” ‘No Melanctha, I ain’t no common nigger to do so, for I was raised by white folks. You know very well Melanctha that I’se always been engaged to them.’ “(Stein 49)
I am fascinated with the labeling between black and white communities in this book. Just in the first few pages, the text provides examples such as “negro world” and “negro sunshine”(47). It seems to continues as far as I’ve read with other examples such as “negro fashion”(53). For the sentence I quoted, it’s interesting to see that Rose Johnson validates her actions by claiming having been raised by “white folks”. The language lends itself to the idea of segregation by providing these crudely blunt labels.
Stein, Gertrude. Three Lives. New York: The Grafton Press, 2011. Print.
“It had ceased to be a blank space of delightful mystery–a white patch for a boy to dream gloriously over. It had become a place of darkness. But there was in it one river especially, a mighty big river, that you could see on the map, resembling an immense snake uncoiled, with its head in the sea, its body at rest curving afar over a vast country, and its tail lost in the depths of the land” (Conrad 108).
Conrad often alludes to “darkness” throughout the novel, as evident in this passage at the beginning of the novel. The darkness may be referring to an individual darkness within a person, or in this case, an unexplored primitive setting. Conrad often appears to depict Africa in such a manner, making it clear as to why many critics question whether or not his writing is considered racist.
Conrad, Joseph, and Cedric Thomas. Watts. Heart of Darkness and Other Tales. Oxford: Oxford UP, 1990. Print.
“Mind, none of us would feel exactly like this. What saves us is efficiency—the devotion to efficiency. But these chaps were not much account, really. They were no colonists; their administration was merely a squeeze, and nothing more, I suspect. They were conquerors, and for that you want only brute force—nothing to boast of, when you have it, since your strength is just an accident arising from the weakness of others. They grabbed what they could get for the sake of what was to be got. It was just robbery with violence, aggravated murder on a great scale, and men going at it blind—as is very proper for those who tackle a darkness. The conquest of the earth, which mostly means the taking it away from those who have a different complexion or slightly flatter noses than ourselves, is not a pretty thing when you look into it too much. What redeems it’s the idea only. An idea at the back of it; not a sentimental pretence but an idea; and an unselfish belief in the idea.” (chapter 1, paragraph 13)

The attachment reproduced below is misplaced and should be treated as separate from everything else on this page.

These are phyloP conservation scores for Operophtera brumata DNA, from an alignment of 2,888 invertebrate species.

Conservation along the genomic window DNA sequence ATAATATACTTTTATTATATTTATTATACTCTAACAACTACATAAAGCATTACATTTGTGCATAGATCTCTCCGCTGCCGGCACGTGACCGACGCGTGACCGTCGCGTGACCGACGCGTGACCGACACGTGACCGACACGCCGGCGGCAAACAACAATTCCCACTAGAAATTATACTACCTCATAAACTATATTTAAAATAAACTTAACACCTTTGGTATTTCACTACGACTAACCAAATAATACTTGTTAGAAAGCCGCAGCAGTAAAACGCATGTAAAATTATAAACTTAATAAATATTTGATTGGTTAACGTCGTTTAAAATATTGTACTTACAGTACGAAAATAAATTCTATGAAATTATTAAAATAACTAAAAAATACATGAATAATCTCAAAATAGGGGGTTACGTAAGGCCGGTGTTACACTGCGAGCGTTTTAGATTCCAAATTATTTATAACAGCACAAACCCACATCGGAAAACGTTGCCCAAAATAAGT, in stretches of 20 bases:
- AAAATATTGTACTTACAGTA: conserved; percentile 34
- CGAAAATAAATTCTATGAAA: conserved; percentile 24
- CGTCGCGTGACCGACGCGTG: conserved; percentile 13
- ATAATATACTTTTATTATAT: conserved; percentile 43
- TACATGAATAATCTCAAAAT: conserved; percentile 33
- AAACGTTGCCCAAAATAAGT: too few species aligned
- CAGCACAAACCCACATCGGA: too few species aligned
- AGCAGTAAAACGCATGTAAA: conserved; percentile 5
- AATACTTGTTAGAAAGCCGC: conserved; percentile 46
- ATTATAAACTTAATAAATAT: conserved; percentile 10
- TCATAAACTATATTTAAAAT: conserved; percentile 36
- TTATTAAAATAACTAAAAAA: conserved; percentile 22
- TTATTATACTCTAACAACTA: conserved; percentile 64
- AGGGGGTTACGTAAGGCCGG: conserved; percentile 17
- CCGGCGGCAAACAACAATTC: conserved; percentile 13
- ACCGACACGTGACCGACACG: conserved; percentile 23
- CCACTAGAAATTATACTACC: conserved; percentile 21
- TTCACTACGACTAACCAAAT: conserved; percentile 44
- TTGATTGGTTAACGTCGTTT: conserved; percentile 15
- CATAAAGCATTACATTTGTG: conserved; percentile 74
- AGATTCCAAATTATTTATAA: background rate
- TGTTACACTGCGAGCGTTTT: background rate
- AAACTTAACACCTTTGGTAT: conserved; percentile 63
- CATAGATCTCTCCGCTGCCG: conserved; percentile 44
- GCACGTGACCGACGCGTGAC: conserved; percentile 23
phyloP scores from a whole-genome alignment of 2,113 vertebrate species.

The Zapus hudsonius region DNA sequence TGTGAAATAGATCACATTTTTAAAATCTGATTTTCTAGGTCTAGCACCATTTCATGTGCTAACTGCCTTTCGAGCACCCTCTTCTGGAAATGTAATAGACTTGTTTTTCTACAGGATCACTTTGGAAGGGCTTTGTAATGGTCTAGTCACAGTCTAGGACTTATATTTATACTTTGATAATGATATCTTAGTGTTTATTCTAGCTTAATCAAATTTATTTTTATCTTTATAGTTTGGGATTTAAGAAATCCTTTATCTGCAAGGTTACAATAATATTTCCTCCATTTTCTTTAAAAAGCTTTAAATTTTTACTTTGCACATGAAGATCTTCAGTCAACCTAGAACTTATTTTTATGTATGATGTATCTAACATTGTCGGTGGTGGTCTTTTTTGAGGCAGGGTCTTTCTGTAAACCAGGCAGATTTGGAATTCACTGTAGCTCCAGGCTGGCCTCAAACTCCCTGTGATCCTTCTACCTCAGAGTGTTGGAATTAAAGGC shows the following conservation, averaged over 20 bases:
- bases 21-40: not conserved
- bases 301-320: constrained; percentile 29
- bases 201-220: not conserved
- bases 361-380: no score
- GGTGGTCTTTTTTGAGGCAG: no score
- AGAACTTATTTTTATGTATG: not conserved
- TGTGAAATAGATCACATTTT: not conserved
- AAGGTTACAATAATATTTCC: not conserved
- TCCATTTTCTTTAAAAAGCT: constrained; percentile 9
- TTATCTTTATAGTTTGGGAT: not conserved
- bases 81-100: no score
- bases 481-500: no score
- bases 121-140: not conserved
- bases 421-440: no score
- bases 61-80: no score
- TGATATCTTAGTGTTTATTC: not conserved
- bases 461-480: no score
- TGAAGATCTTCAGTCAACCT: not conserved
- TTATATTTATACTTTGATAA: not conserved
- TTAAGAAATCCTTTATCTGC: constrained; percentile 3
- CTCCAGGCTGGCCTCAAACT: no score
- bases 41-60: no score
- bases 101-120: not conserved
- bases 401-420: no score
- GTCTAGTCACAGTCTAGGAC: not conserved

Originally I believed that Marlow did not consider the colonists to be negative in any way. However, he quickly contradicts his notion that the colonists are simply bringing civilization to the other races. Now it appears that Marlow believes the colonists are only concerned with the potential profit and conquering the different race of people.
“I looked around, and I don’t know why, but I assure you that never, never before, did this land, this river, this jungle, the very arch of this blazing sky, appear to me so hopeless and so dark, so impenetrable to human thought, so pitiless to human weakness. `And, ever since, you have been with him, of course?’ I said”
Conrad, Joseph. Heart of Darkness and Other Tales. “Heart of Darkness”, 165. Oxford: Oxford NY, 2002.
The thing that seems to Marlow the bleakest is not the suffering of the Africans, but the way that the Russian is enthralled by Kurtz.